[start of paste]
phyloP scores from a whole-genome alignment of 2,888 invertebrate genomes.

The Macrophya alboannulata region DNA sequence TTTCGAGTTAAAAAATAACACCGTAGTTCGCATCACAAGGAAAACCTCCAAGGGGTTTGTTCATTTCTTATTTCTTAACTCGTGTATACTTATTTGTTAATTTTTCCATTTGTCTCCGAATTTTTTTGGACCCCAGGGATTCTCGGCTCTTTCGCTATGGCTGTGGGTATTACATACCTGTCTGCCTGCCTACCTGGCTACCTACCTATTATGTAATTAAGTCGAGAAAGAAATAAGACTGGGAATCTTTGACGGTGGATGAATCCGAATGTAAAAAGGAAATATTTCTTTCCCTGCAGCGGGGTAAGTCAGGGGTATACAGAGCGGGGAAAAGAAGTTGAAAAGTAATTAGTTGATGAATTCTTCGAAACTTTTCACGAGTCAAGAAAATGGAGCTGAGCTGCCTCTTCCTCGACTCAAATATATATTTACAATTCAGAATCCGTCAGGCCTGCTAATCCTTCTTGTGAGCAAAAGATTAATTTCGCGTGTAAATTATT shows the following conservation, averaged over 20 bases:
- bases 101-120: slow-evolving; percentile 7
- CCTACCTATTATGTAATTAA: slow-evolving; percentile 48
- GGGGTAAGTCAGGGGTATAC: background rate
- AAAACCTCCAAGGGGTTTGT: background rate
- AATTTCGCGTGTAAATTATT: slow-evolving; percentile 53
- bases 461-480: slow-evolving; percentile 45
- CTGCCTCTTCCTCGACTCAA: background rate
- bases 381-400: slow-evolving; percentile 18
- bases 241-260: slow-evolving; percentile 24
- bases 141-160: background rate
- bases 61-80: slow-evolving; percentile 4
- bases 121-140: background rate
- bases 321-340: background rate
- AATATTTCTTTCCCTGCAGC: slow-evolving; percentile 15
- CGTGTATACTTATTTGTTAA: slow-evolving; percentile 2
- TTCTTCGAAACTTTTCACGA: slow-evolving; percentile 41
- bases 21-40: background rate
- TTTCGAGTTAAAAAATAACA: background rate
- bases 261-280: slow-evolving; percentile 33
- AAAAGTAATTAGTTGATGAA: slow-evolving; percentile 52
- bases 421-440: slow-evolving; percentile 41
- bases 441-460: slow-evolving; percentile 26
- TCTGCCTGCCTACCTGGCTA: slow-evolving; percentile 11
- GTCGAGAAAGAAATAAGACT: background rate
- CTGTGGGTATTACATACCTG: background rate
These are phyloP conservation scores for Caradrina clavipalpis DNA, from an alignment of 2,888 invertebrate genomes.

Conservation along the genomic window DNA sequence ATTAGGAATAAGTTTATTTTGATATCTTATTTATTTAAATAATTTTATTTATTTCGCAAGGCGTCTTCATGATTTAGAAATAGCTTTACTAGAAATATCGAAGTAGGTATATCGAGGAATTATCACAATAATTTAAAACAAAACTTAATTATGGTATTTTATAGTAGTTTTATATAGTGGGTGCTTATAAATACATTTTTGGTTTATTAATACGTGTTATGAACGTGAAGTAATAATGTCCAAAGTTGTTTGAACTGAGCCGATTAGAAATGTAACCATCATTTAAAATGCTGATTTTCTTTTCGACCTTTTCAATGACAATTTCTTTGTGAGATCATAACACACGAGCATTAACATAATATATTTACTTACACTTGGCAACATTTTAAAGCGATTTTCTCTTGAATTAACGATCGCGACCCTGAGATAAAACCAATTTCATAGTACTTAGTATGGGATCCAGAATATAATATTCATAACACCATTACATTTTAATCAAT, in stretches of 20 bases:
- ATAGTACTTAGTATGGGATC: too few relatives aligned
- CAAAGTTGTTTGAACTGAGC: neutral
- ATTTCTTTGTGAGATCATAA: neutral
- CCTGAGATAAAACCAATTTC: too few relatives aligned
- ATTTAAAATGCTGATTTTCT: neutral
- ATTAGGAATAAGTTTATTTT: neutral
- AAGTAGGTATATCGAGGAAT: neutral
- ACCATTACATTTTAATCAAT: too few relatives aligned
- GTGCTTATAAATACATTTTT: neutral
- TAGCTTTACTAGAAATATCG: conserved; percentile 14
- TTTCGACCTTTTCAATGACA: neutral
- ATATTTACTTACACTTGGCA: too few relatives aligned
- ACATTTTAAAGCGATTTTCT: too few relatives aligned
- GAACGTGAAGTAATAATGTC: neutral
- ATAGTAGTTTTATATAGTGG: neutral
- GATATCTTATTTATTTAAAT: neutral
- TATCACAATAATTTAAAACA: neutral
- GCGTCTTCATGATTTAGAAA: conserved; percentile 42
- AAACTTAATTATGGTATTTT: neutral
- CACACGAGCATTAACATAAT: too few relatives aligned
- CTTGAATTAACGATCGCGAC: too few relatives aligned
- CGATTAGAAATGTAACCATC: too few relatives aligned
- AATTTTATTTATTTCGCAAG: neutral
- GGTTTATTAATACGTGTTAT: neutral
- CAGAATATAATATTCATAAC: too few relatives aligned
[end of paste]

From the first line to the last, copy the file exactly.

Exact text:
phyloP scores from a whole-genome alignment of 2,888 invertebrate genomes.

The Macrophya alboannulata region DNA sequence TTTCGAGTTAAAAAATAACACCGTAGTTCGCATCACAAGGAAAACCTCCAAGGGGTTTGTTCATTTCTTATTTCTTAACTCGTGTATACTTATTTGTTAATTTTTCCATTTGTCTCCGAATTTTTTTGGACCCCAGGGATTCTCGGCTCTTTCGCTATGGCTGTGGGTATTACATACCTGTCTGCCTGCCTACCTGGCTACCTACCTATTATGTAATTAAGTCGAGAAAGAAATAAGACTGGGAATCTTTGACGGTGGATGAATCCGAATGTAAAAAGGAAATATTTCTTTCCCTGCAGCGGGGTAAGTCAGGGGTATACAGAGCGGGGAAAAGAAGTTGAAAAGTAATTAGTTGATGAATTCTTCGAAACTTTTCACGAGTCAAGAAAATGGAGCTGAGCTGCCTCTTCCTCGACTCAAATATATATTTACAATTCAGAATCCGTCAGGCCTGCTAATCCTTCTTGTGAGCAAAAGATTAATTTCGCGTGTAAATTATT shows the following conservation, averaged over 20 bases:
- bases 101-120: slow-evolving; percentile 7
- CCTACCTATTATGTAATTAA: slow-evolving; percentile 48
- GGGGTAAGTCAGGGGTATAC: background rate
- AAAACCTCCAAGGGGTTTGT: background rate
- AATTTCGCGTGTAAATTATT: slow-evolving; percentile 53
- bases 461-480: slow-evolving; percentile 45
- CTGCCTCTTCCTCGACTCAA: background rate
- bases 381-400: slow-evolving; percentile 18
- bases 241-260: slow-evolving; percentile 24
- bases 141-160: background rate
- bases 61-80: slow-evolving; percentile 4
- bases 121-140: background rate
- bases 321-340: background rate
- AATATTTCTTTCCCTGCAGC: slow-evolving; percentile 15
- CGTGTATACTTATTTGTTAA: slow-evolving; percentile 2
- TTCTTCGAAACTTTTCACGA: slow-evolving; percentile 41
- bases 21-40: background rate
- TTTCGAGTTAAAAAATAACA: background rate
- bases 261-280: slow-evolving; percentile 33
- AAAAGTAATTAGTTGATGAA: slow-evolving; percentile 52
- bases 421-440: slow-evolving; percentile 41
- bases 441-460: slow-evolving; percentile 26
- TCTGCCTGCCTACCTGGCTA: slow-evolving; percentile 11
- GTCGAGAAAGAAATAAGACT: background rate
- CTGTGGGTATTACATACCTG: background rate
These are phyloP conservation scores for Caradrina clavipalpis DNA, from an alignment of 2,888 invertebrate genomes.

Conservation along the genomic window DNA sequence ATTAGGAATAAGTTTATTTTGATATCTTATTTATTTAAATAATTTTATTTATTTCGCAAGGCGTCTTCATGATTTAGAAATAGCTTTACTAGAAATATCGAAGTAGGTATATCGAGGAATTATCACAATAATTTAAAACAAAACTTAATTATGGTATTTTATAGTAGTTTTATATAGTGGGTGCTTATAAATACATTTTTGGTTTATTAATACGTGTTATGAACGTGAAGTAATAATGTCCAAAGTTGTTTGAACTGAGCCGATTAGAAATGTAACCATCATTTAAAATGCTGATTTTCTTTTCGACCTTTTCAATGACAATTTCTTTGTGAGATCATAACACACGAGCATTAACATAATATATTTACTTACACTTGGCAACATTTTAAAGCGATTTTCTCTTGAATTAACGATCGCGACCCTGAGATAAAACCAATTTCATAGTACTTAGTATGGGATCCAGAATATAATATTCATAACACCATTACATTTTAATCAAT, in stretches of 20 bases:
- ATAGTACTTAGTATGGGATC: too few relatives aligned
- CAAAGTTGTTTGAACTGAGC: neutral
- ATTTCTTTGTGAGATCATAA: neutral
- CCTGAGATAAAACCAATTTC: too few relatives aligned
- ATTTAAAATGCTGATTTTCT: neutral
- ATTAGGAATAAGTTTATTTT: neutral
- AAGTAGGTATATCGAGGAAT: neutral
- ACCATTACATTTTAATCAAT: too few relatives aligned
- GTGCTTATAAATACATTTTT: neutral
- TAGCTTTACTAGAAATATCG: conserved; percentile 14
- TTTCGACCTTTTCAATGACA: neutral
- ATATTTACTTACACTTGGCA: too few relatives aligned
- ACATTTTAAAGCGATTTTCT: too few relatives aligned
- GAACGTGAAGTAATAATGTC: neutral
- ATAGTAGTTTTATATAGTGG: neutral
- GATATCTTATTTATTTAAAT: neutral
- TATCACAATAATTTAAAACA: neutral
- GCGTCTTCATGATTTAGAAA: conserved; percentile 42
- AAACTTAATTATGGTATTTT: neutral
- CACACGAGCATTAACATAAT: too few relatives aligned
- CTTGAATTAACGATCGCGAC: too few relatives aligned
- CGATTAGAAATGTAACCATC: too few relatives aligned
- AATTTTATTTATTTCGCAAG: neutral
- GGTTTATTAATACGTGTTAT: neutral
- CAGAATATAATATTCATAAC: too few relatives aligned